Texting Increases the Risk of Crashing
Cell phone use, particularly texting or manipulating a phone while driving, can often prove especially dangerous. Mobile phone use can readily lead to an increased risk of crashing. Texting takes your eyes off the road for a frightening five seconds. It’s akin to driving with your eyes closed, which most drivers would never intentionally do.
Research indicates that the risk of crashing increases by two to six times when drivers manipulate a cell phone compared to when they drive undistracted, according to the Insurance Institute for Highway Safety (IIHS). The risks of a crash were highest for drivers under 30 and over 64.
Interestingly, studies show that people who use mobile phones while driving may be riskier drivers. A study published in Accident Analysis & Prevention reveals that the drivers who spent the most time on their phones also had the highest rates of accidents or close calls.
Drivers who frequently use their cell phones tend to engage in the following behaviors more than those who reported rarely using a phone while driving:
- Driving faster
- Changing lanes
- Hard braking
How Cell Phone Use Affects Driving
Cognitive distractions often affect driver performance. Reaction times can slow significantly when drivers read or type text messages. In addition, drivers tend to look away from the road longer and experience more lane deviations (such as swerving or drifting to one side or the other).
Even when a driver’s eyes remain fixed on the road while carrying on a cell phone conversation, this action hinders their attention and ability to visually process information. Some experts refer to this temporary condition as inattentional blindness, according to the American Psychological Association. While distracted, a driver cannot process or comprehend what’s in front of them even when they’re looking right at it.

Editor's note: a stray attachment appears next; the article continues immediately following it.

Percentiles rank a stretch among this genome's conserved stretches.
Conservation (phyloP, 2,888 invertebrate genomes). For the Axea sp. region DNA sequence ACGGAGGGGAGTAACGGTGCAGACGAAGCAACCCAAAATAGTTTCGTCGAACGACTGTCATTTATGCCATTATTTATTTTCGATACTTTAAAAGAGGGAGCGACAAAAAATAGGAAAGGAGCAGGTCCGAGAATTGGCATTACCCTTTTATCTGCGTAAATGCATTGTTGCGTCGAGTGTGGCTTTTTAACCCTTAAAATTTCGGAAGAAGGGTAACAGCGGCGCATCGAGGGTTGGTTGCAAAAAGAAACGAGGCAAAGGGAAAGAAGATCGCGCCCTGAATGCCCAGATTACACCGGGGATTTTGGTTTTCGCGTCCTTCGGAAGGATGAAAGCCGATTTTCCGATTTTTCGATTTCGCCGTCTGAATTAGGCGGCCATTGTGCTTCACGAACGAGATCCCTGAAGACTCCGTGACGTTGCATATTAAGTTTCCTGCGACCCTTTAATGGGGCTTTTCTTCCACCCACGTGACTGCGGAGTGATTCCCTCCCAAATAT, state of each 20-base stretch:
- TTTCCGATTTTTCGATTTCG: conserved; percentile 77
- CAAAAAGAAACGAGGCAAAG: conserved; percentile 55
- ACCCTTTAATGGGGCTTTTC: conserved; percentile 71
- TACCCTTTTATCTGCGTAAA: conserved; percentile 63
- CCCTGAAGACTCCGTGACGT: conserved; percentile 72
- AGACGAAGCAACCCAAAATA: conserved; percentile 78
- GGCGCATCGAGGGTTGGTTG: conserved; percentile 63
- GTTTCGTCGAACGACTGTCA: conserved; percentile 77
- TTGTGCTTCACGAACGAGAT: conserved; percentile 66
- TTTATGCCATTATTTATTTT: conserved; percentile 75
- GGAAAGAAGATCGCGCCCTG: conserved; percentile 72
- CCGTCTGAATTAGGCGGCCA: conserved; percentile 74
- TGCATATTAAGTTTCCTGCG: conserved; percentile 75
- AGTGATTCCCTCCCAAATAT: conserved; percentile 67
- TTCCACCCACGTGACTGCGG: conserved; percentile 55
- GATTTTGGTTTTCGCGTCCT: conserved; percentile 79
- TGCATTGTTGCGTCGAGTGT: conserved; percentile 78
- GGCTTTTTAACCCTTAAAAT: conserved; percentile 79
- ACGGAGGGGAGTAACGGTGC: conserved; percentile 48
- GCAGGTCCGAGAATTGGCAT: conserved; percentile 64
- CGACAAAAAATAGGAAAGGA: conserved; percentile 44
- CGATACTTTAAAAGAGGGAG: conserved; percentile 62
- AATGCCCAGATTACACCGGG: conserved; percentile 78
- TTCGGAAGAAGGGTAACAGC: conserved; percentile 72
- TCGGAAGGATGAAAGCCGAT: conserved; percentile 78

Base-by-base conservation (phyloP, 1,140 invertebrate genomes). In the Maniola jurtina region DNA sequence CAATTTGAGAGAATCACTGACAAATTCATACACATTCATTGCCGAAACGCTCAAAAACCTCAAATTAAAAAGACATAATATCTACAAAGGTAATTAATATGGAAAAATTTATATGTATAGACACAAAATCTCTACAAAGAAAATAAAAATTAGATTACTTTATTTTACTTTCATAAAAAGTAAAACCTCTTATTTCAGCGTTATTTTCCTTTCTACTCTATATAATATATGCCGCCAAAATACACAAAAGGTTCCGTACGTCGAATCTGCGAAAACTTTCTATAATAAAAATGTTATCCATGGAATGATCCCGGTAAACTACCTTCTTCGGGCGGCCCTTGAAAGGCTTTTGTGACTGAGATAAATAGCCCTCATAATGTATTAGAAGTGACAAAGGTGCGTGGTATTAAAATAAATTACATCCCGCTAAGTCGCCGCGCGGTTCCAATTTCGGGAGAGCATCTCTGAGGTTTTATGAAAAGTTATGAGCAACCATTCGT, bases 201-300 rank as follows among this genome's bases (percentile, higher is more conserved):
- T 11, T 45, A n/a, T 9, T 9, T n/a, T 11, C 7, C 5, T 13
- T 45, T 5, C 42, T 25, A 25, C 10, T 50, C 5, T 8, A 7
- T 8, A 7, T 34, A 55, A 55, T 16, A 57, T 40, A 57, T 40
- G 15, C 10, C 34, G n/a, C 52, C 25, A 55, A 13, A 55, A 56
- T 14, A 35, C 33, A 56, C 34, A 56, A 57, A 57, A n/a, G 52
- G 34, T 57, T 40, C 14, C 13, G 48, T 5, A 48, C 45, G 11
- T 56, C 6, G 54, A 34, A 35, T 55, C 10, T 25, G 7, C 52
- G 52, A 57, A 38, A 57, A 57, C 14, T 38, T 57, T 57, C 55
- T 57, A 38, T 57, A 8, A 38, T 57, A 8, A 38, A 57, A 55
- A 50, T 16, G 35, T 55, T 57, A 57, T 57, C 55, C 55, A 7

Distracted Driving Is Illegal in Georgia
Georgia takes distracted driving very seriously. Clear laws tell drivers that they face consequences for the inattentive operation of a motor vehicle. As mentioned previously, drivers in the state must demonstrate care while driving and avoid taking any action that diverts their attention from safely driving, per Georgia law. Police can cite drivers for any behavior they deem distracting. Using handheld cell phone devices often tops their list.
Georgia Hands-Free Act Bans Cell Phone Use While Driving
Cell phone use all too easily distracts drivers. Perhaps that’s why Georgia passed the Hands-Free Georgia Act a few years ago. The law bans the handheld use of cell phones but permits the use of cell phones through hands-free technology, such as Bluetooth.
You can speak on the phone as long as you do not touch it, or you must only need to press one button to begin a call.
Some permitted options for hands-free communication are:
- An earpiece
- Bluetooth technology (through your vehicle’s audio system or wearable earpiece)
The specific actions prohibited by the act include:
- Holding or touching a mobile phone with any part of your body
- Typing, sending, or reading any text messages, emails, notes, or any other text-based communication, including social media
- Watching movies or videos
- Recording or broadcasting video